Cathedral Rocks, Makushin Bay

Cathedral Rocks, Makushin Bay

by | Jun 23, 2021

Cathedral Rocks is an island 0.3 miles (0.5 km) west of Cathedral Point on the northern shore of Makushin Bay, on the west coast of Unalaska Island in the Eastern Aleutians, about 98 miles (158 km) northwest of Nikolski and 18 miles (29 km) southwest of Dutch Harbor, Alaska. The island was named by the U.S. Navy Aleutian Island Survey Expedition of 1934 for the church-like appearance of the erosion sculpted volcanic rocks. Makushin Bay was named by Captain Pyotr Kuzmich Krenitsyn and Lieutenant Mikhail Levashov of the Imperial Russian Navy and was transliterated in 1792 as “Makyshinskaia Bay” by Reverend Coxe. In 1892, Lieutenant Gavril Sarychev published the name as Guba Makushinskaya, meaning Makushin Bay. The name may have been taken from the Russian word Makushka, meaning the crown or top, possibly referring to Makushin Volcano.

Makushin Volcano is an ice-covered stratovolcano with an elevation of 6,680 feet (2,036 m) that dominates the northwestern part of Unalaska Island. The Aleut name for the volcano is Aigagin, a derivative of the word Aigak according to Richard Henry Geoghegan. Makushin is also the Russian name for the former Aleut village of Ignichiinax. This village was evacuated during World War II to prevent their capture by the Imperial Japanese  Army. The villagers were transported to Southeast Alaska and interned in a camp at Ward Lake near Ketchikan. Makushin Volcano has erupted at least two dozen times over the past several thousand years, with the last eruption occurring in 1995. The volcano is a potential geothermal energy resource for the communities of Unalaska and Dutch Harbor and several development projects have been proposed.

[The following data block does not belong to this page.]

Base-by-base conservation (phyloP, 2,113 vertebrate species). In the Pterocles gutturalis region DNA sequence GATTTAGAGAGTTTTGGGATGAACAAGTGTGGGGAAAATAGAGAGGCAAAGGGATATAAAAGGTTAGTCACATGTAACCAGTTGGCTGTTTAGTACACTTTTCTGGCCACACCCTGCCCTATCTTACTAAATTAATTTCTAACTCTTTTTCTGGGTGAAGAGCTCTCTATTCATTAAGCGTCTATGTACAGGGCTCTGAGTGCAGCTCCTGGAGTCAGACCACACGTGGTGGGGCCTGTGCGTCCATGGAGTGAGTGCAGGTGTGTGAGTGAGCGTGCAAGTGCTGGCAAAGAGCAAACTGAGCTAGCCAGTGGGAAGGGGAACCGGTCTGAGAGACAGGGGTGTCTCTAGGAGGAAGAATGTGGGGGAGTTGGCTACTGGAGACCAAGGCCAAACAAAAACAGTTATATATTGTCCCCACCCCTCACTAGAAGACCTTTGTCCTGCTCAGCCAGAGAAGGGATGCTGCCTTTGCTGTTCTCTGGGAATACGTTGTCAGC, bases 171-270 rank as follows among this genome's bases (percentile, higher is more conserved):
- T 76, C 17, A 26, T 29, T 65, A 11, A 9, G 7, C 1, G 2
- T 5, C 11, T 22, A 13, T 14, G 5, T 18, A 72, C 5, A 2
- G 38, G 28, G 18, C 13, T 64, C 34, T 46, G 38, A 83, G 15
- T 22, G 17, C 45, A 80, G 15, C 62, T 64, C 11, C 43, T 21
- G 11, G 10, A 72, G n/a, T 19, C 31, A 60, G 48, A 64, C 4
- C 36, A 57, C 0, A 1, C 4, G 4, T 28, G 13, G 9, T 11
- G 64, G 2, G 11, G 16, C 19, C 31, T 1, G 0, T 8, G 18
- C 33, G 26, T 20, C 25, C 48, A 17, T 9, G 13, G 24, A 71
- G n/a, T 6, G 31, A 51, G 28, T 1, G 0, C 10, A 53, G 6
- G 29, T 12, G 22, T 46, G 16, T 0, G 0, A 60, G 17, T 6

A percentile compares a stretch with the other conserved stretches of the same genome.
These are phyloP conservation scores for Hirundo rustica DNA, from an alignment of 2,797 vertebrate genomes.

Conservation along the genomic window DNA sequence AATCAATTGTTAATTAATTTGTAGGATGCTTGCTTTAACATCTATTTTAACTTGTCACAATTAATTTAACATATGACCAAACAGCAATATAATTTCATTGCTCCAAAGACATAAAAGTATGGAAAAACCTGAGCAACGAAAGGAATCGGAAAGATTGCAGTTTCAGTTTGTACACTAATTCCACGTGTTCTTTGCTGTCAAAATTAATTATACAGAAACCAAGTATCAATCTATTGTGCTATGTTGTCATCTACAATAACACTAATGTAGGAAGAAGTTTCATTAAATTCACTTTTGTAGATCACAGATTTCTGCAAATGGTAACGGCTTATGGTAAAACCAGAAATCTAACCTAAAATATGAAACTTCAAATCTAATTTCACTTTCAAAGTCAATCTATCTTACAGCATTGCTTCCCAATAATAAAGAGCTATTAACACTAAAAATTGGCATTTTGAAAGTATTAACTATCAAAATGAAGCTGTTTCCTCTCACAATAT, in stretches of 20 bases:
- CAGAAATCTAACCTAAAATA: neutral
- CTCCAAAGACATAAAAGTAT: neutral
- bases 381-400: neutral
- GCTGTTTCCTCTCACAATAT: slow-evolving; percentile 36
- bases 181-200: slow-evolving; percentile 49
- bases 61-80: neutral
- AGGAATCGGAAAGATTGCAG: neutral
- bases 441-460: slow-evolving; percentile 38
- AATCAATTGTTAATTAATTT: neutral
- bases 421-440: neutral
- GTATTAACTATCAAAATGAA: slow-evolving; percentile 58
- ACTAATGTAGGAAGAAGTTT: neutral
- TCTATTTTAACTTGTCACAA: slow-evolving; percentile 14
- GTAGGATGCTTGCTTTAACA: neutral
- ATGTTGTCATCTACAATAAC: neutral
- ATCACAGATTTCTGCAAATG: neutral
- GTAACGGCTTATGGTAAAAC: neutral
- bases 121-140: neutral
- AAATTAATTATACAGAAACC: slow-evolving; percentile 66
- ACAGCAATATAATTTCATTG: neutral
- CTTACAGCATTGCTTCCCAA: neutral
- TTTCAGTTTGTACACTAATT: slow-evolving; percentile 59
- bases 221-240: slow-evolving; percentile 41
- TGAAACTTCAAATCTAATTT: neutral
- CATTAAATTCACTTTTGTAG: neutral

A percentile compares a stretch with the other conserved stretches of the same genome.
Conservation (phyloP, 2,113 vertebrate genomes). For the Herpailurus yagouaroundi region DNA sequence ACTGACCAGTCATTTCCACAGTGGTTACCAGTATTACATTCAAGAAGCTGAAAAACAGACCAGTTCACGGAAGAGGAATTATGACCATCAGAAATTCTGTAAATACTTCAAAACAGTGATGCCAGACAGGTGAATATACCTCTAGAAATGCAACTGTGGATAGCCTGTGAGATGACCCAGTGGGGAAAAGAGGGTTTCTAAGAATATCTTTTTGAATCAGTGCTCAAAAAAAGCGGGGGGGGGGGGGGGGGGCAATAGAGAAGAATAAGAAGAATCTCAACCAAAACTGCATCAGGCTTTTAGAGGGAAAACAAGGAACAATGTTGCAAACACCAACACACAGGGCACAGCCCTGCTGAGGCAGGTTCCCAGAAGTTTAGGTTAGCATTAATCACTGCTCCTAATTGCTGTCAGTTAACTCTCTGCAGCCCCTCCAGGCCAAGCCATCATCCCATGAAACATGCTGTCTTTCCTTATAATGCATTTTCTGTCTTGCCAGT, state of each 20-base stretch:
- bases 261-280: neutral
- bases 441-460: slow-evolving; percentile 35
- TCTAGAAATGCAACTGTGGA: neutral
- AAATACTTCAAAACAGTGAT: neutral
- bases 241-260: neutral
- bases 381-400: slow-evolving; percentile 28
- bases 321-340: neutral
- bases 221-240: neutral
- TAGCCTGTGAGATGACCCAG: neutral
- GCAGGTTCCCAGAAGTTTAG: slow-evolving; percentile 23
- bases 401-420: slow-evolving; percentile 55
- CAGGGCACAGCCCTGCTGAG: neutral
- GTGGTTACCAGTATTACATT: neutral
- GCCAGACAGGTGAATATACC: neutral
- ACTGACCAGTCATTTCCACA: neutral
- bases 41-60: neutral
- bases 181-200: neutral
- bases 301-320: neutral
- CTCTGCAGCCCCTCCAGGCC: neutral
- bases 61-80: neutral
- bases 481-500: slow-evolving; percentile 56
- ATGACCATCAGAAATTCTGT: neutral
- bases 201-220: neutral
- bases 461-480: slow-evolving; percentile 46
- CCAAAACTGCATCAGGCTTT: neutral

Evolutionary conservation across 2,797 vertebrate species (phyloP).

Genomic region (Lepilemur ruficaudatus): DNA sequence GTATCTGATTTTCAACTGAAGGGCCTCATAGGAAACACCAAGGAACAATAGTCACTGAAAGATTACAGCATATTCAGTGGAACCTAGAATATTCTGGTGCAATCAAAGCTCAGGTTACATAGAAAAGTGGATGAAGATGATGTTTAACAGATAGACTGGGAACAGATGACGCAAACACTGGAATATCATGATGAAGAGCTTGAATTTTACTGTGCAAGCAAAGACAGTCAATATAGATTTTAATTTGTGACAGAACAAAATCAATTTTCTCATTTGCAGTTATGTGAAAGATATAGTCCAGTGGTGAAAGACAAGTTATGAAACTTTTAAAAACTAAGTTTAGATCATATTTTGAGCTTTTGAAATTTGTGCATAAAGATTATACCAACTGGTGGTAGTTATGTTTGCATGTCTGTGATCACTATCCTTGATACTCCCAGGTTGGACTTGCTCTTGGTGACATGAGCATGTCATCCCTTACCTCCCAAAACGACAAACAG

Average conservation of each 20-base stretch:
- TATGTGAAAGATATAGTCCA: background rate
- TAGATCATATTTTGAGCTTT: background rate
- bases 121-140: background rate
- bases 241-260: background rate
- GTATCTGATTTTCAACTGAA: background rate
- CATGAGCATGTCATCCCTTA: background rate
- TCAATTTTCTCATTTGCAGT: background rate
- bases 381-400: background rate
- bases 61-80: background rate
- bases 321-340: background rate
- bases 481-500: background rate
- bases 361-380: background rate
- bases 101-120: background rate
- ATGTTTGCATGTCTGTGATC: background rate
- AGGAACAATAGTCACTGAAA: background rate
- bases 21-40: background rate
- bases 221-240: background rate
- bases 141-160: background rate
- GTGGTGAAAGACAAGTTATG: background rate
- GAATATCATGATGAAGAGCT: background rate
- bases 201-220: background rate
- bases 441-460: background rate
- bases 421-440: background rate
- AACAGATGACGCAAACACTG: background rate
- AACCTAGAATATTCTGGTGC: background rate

On December 8, 2004, the Malaysian-flagged freighter Selendang Ayu, carrying 66,000 tons of soybeans and more than 500,000 gallons of fuel went aground and split in two off Makushin Bay after its engine failed. Six crew members died when a U.S. Coast Guard rescue helicopter was engulfed by a breaking wave. Ultimately, 350,000 gallons (1,300,000 L) of bunker and diesel oil spilled, much of it washing ashore on 86 miles (139 km) of beaches in Makushin Bay and Skan Bay. This resulted in the death of thousands of birds, an unknown number of marine mammals, and the contamination of commercial fish grounds. Read more here and here. Explore more of Cathedral Rocks and Makushin Bay here:

About the background graphic

This ‘warming stripe’ graphic is a visual representation of the change in global temperature from 1850 (top) to 2022 (bottom). Each stripe represents the average global temperature for one year. The average temperature from 1971-2000 is set as the boundary between blue and red. The color scale goes from -0.7°C to +0.7°C. The data are from the UK Met Office HadCRUT4.6 dataset. 

Credit: Professor Ed Hawkins (University of Reading). Click here for more information about the #warmingstripes.

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